This was posted on our blog in September, 2015.
Susan Chan is coming back to town for Disappearing Act: part 2! Pollination biologist and practicing agriculturalist, I caught up with Susan, before her talk on Oct 27th.
What comes first for Susan, pollinators or growing food locally?
“The two are intrinsically intertwined,” she replies. Susan is interested in food for humans, but also food for everyone else—that is, for all creatures and plant reproduction, since plants are the first layer of our food chain.
A self-proclaimed “whole system thinker,” Susan believes that the healthier the whole system is, the more resilient we are as communities. “The way to be more resilient is to have a whole bunch of players in the field,” she says.
About twenty-five years ago, Susan became interested in the honeybee while studying with Peter Kevan (University of Guelph). She describes Peter as being “ahead of his time.” He pointed out that we couldn’t have food production predicated on one pollinator—the honeybee, which is not even native to this country. He pushed the Ministry of Agriculture to do more for native bees.
This opened up a whole new interest for Susan: solitary bees and pollinators. One particular bee caught Susan’s attention—the squash bee (now her area of expertise). The squash (and pumpkin) bee is a specialist bee at particular risk from neonicotinoids.
"Why the draw," I ask Susan?
“I fell in love with it. It’s a very gentle, beautiful bee, with a very interesting life. I feel like I didn’t have any choice; this is what I had to do. It chose me.”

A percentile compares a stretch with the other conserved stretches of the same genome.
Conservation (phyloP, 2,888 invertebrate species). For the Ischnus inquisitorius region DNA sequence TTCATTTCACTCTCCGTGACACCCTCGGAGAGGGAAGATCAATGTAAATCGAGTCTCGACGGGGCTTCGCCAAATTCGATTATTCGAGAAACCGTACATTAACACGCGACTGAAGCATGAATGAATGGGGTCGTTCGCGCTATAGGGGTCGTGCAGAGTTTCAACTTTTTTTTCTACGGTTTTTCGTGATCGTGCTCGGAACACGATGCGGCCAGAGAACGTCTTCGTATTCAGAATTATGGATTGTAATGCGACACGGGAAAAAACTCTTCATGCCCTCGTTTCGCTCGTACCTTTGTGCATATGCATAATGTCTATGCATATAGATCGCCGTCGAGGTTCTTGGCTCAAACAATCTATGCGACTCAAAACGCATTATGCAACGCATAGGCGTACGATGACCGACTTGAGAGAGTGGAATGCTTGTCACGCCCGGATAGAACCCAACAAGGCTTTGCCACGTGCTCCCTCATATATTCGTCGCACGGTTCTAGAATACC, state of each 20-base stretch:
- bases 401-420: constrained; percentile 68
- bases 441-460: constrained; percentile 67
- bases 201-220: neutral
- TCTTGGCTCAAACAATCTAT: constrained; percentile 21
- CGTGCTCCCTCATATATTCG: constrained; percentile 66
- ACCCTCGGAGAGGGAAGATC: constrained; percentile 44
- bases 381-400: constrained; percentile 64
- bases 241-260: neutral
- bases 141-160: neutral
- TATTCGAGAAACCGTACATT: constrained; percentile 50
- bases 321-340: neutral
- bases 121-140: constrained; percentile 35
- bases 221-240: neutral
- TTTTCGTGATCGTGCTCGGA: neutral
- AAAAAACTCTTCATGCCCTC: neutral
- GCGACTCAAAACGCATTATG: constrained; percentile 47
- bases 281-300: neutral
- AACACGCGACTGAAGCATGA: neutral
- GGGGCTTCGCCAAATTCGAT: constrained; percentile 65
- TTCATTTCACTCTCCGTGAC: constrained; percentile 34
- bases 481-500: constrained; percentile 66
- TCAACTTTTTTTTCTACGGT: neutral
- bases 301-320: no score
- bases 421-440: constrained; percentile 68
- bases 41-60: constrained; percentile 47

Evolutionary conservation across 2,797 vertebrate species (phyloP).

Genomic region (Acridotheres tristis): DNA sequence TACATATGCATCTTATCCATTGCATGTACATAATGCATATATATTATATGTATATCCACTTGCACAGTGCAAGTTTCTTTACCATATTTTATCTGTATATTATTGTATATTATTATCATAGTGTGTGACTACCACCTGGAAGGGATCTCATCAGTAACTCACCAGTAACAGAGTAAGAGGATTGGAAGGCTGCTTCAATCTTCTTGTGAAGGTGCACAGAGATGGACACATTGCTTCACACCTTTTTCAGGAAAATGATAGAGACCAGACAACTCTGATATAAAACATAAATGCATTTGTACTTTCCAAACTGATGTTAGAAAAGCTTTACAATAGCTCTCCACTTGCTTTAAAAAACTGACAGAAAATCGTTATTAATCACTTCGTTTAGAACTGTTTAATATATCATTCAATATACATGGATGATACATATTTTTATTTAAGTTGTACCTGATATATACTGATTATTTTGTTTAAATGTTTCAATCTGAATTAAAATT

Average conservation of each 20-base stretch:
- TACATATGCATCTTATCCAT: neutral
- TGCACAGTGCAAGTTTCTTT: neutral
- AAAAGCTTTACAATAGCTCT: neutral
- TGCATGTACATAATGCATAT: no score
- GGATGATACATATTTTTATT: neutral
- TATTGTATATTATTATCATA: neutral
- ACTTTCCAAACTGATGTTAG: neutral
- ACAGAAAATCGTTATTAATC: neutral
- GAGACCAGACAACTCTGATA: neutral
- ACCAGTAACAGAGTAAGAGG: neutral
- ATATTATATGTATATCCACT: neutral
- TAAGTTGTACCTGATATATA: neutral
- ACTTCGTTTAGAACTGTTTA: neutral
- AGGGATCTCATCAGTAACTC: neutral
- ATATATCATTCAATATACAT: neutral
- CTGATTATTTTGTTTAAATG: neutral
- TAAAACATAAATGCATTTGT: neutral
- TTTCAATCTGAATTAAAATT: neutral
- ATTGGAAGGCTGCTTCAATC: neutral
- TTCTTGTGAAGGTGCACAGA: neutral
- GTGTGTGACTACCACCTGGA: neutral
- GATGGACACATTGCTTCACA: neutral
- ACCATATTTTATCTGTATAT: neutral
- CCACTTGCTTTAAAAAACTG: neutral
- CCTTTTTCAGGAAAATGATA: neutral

“Bees are a poster child but they are representing a bigger size of the pie, this is an insecticide that kills all insects,” Susan points out.
I ask whether she is working with the Aboriginal/First Nations community in any capacity. Susan tells me that in fact, the squash bee is a “First Nations’ bee,” belonging to Indigenous culture, and originating in Central America thousands of years ago. It followed their activities and cultivation to Canada: “It’s an immigrant, like the rest of us.”
"Susan reports that she had the opportunity to speak to a group of First Nations people (Association of Iroquois and Allied Indians, AIAI) in partnership with Farms at Work for the Kanienkeha:ka (Mohawk) Flint Corn Seed-Saving & Education Project and is keen for their support in seeing the squash bee established at permanent nesting sites. “It could be a First Nations’ symbol,” Susan muses."
Pollinator habitat and farmland in Ontario
Susan explains that we absolutely need to preserve farmland because by its nature, a farm preserves natural spaces. Habitat is a simple thing to take care of and farmers are already creating habitat on farms. Farmers own most of the land in Ontario so instead of seeing it as wasted space, they can preserve it as an asset.
I ask about the Greenbelt and what we can creatively do to help support farmers. She tells me that Quebec created protection for farmlands in the 70s! The effect is that people can afford to buy farmland. By contrast, in Ontario, farmers see their land as a retirement fund (no CPP for farmers). Come on Ontario!
The solution to many of our environmental woes is local food, according to Susan. “We need to make it a priority, that is, have a food policy to affect land policy. Stop buying food from elsewhere and thinking about our food as a commodity.”
Find the open door to change things.
Susan says she looks for opportunities in what can seem impossible situations. For example, there are stipulations that developers have to leave natural lands around their developments. Imagine that similar stipulations to create farms in developments be applied as well, so more people can get involved in food production. “I like to find the open door to change things,” Susan ends.